200 Owls Are in Danger of Losing Their Home

It’s one of the most important wildlife conservation sites in the UK, and it is in danger of disappearing.

After 26 years as one of Britain’s leading tourist attractions, it looks like the World Owl Trust is being forced to leave its headquarters at Muncaster Castle, in the north west of England, following the unexpected termination of its current agreement with the Muncaster Estate.

Muncaster is located in the heart of the Western Lake District, in Ravenglass, the only coastal village of the wild and beautiful Lake District National Park, a favorite destination for hikers, climbers and backpackers.

The World Owl Trust, which has more than 200 birds within the gardens of Muncaster Castle, claims it has been given notice to leave by the estate’s management.

The Trust’s renowned World Owl Center is currently home to almost 200 owls of around 50 different species and is widely acknowledged as the finest owl collection in the world. The Center has an enormous range of owls, from bizarre fish owls to diminutive pygmy owls, which are not much bigger than a sparrow. In the 2013 season the Trust welcomed over 62,000 visitors who came to see the owls housed in large sensitively landscaped aviaries and to learn about the Trust’s work.

Founder Tony Warburton said he has received a document instructing the group to be gone by May 2015. Estate managers disagree, saying that they are simply looking to replace the existing agreement which runs until 2046.

Nevertheless, here’s how the World Owl Trust President, Tony Warburton, describes what is going on:

“Our fabulous owl collection is only the visible part of the Trust’s work, but is nevertheless a vitally important one. Despite this blow we are determined to remain the leading authority on the breeding of endangered owls and their conservation. I feel certain that the World Owl Trust will be able to continue its work and provide a fantastic visitor attraction once we find a new home. However, we need to act quickly as we only have until the end of the current season to do so. We urgently need help; otherwise we will run out of time and may then be faced with the unthinkable”.

Warburton stresses that if the right offer comes along, the Trust is willing to move the World Owl Center anywhere in the UK, ideally to a Country Park or large estate with a sympathetic landowner. If one can be found, the Center is certain to provide a major visitor attraction and allow the Trust to continue all of its important educational and conservation activities.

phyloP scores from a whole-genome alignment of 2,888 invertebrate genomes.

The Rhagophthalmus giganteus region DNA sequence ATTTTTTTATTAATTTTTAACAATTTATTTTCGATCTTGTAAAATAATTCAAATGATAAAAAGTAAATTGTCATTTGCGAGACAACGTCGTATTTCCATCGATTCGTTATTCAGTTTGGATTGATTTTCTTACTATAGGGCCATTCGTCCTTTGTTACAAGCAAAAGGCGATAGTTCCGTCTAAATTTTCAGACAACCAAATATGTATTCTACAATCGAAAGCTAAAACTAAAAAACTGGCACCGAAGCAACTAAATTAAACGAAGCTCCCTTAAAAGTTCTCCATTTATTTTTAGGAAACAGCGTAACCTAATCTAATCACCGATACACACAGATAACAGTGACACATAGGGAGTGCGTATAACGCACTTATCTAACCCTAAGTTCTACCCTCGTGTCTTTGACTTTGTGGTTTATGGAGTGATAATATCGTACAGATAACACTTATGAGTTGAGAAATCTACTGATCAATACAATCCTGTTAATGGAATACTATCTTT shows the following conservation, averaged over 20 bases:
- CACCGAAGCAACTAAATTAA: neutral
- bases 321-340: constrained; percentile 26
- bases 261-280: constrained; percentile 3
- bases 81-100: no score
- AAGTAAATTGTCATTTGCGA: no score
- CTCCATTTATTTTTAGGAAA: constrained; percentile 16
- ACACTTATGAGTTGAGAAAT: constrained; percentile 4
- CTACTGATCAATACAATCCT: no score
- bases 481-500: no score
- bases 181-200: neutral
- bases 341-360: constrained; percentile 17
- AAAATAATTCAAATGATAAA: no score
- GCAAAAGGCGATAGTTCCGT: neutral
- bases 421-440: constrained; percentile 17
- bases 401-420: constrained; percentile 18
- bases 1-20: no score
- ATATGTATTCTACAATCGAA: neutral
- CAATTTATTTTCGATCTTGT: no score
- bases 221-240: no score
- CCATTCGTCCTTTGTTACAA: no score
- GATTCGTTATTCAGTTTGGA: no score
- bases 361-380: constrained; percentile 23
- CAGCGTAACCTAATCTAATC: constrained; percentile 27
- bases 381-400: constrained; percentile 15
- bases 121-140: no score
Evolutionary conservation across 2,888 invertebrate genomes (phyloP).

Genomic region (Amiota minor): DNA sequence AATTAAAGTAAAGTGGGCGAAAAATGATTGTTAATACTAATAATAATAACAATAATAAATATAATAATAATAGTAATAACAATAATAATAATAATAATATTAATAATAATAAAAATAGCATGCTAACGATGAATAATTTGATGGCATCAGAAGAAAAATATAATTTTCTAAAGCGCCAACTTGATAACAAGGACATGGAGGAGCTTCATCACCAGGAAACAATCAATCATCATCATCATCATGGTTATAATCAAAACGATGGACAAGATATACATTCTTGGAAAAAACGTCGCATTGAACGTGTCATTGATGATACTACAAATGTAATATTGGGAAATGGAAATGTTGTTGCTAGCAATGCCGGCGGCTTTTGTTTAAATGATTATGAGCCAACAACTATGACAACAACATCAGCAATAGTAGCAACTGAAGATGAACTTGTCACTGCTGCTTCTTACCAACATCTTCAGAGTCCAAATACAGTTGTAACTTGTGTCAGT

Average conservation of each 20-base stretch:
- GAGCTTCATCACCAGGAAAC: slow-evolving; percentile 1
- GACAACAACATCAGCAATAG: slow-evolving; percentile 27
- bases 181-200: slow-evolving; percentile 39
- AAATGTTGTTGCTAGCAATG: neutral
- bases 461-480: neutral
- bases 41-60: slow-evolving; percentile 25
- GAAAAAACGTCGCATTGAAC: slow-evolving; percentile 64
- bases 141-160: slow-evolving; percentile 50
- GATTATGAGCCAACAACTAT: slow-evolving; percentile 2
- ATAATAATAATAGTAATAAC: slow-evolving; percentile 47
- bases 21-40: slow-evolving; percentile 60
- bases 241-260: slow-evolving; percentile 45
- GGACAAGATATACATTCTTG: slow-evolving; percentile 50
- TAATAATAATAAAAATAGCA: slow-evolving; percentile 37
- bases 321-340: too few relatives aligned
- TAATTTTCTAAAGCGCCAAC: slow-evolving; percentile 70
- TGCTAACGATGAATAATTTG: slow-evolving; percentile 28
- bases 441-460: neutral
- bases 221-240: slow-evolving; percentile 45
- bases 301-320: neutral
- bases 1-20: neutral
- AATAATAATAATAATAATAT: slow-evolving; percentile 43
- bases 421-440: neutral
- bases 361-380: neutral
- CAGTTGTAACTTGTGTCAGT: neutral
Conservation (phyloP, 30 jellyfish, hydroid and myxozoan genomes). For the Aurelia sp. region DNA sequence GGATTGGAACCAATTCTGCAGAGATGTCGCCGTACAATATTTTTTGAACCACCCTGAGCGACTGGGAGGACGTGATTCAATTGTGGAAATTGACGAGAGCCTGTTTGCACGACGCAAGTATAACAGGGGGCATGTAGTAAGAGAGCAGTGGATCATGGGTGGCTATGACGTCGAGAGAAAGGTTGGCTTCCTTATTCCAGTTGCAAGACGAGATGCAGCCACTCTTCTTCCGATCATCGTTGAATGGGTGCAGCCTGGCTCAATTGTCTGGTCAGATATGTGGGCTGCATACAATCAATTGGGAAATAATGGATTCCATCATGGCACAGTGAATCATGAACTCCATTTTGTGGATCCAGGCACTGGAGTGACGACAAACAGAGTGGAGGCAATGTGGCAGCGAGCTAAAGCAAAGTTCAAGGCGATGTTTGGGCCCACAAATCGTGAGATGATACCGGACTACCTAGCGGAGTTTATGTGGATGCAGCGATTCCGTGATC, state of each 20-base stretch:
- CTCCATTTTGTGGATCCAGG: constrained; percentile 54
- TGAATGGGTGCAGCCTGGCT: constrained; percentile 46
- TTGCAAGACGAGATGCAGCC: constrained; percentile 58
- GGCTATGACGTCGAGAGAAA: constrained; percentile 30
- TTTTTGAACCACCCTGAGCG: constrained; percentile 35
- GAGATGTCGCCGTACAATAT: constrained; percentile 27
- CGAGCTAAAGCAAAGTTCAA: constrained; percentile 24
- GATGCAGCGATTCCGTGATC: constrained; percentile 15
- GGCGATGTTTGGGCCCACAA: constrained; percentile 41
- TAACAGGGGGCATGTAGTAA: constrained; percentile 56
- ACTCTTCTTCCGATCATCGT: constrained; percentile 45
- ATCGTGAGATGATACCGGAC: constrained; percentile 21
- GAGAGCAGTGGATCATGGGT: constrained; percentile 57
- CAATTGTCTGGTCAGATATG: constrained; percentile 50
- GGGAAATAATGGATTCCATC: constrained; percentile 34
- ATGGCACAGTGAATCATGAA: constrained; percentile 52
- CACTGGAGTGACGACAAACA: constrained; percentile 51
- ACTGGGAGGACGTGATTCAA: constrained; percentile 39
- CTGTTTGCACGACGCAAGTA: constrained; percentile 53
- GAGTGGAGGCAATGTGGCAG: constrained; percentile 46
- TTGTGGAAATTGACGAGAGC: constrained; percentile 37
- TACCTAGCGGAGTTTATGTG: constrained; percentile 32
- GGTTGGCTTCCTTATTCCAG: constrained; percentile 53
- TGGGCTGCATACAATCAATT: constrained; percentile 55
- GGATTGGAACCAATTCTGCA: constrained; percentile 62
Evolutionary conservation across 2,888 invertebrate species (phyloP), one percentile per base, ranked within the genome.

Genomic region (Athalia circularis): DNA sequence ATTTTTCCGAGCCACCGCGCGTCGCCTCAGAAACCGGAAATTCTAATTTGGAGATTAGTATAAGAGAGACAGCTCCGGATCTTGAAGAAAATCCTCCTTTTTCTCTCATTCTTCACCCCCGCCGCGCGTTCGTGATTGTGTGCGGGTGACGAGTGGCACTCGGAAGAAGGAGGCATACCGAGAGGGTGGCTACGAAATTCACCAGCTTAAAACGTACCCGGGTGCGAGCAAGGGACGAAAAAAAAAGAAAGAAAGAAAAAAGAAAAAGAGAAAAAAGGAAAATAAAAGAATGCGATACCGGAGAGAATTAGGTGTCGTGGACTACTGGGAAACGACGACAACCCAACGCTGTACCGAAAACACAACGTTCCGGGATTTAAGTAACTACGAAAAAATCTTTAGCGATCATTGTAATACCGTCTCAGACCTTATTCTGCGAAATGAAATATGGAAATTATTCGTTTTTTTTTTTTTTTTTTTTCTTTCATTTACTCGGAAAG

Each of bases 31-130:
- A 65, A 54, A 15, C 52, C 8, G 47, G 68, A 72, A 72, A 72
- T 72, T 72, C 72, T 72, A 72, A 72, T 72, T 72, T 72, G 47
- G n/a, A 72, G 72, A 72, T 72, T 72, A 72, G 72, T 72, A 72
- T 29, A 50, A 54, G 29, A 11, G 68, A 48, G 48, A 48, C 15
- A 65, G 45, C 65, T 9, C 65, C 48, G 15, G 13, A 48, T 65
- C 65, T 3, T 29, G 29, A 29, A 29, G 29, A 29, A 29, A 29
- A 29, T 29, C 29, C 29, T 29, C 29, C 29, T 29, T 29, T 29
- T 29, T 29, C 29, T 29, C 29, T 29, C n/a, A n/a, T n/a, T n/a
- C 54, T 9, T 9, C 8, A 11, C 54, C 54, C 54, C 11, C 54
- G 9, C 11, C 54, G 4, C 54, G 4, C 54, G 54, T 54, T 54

What’s the arrangement between the World Owl Trust and Muncaster Castle?

The Trust, which is a registered charity, currently receives a percentage of the admission charge paid by visitors to Muncaster. But Warburton fears that the new terms and conditions could make his operation financially unviable.

What Is The World Owl Trust?

The World Owl Center, within the gardens of Muncaster Castle, is the headquarters of the World Owl Trust.  This registered charity is widely acknowledged as the world’s leading owl conservation organization.

The Trust promotes scientific research, habitat creation and restoration, nest box scheme and a breeding program. The Trust is also committed to education for all and spreading the message of conservation and biodiversity as a whole. At the Center, the Trust rehabilitates injured owls and other wildlife until they are fit to be released to the wild.

If you believe that this incredible conservation effort for owls needs to continue, please sign and share our petition to protect the World Owl Trust in the UK.

The home of these owls on the grounds of the Muncaster Castle is in danger of closing its doors due to this notice to vacate the premises by May of 2015; please encourage support of the World Owl Trust to guarantee a home for these owls.

Photo Credit: Thinkstock


Jim Ven
Jim Ven2 years ago

thanks for the article.

Carrie-Anne Brown

signed, thanks for sharing :)

JL A3 years ago

important effort

Oleg Kobetz
Oleg Kobets3 years ago

Thank you

Lorna C.
Lorna C4 years ago

Comment to Ken Y ..., humans can be more responsible for their own loss, these poor owls can't go down the local housing authority's or a shelter for homeless people. Crap comment

Stacey Temple
Stacey Temple4 years ago

Petition duly signed. As a regular visitor to the Lake District I can't emphasis enough how glorious these birds are and how popular they are in this area. What a bloody shame it would be for them to lose their homes.

Nimue P.

Petition signed 19/2/14. Thanks.

Jayne W.
Jayne W4 years ago


James Simpson
James Simpson4 years ago


Ken Y.
Ken Y4 years ago

sad, but a hell of a lot more humans are in danger of losing their homes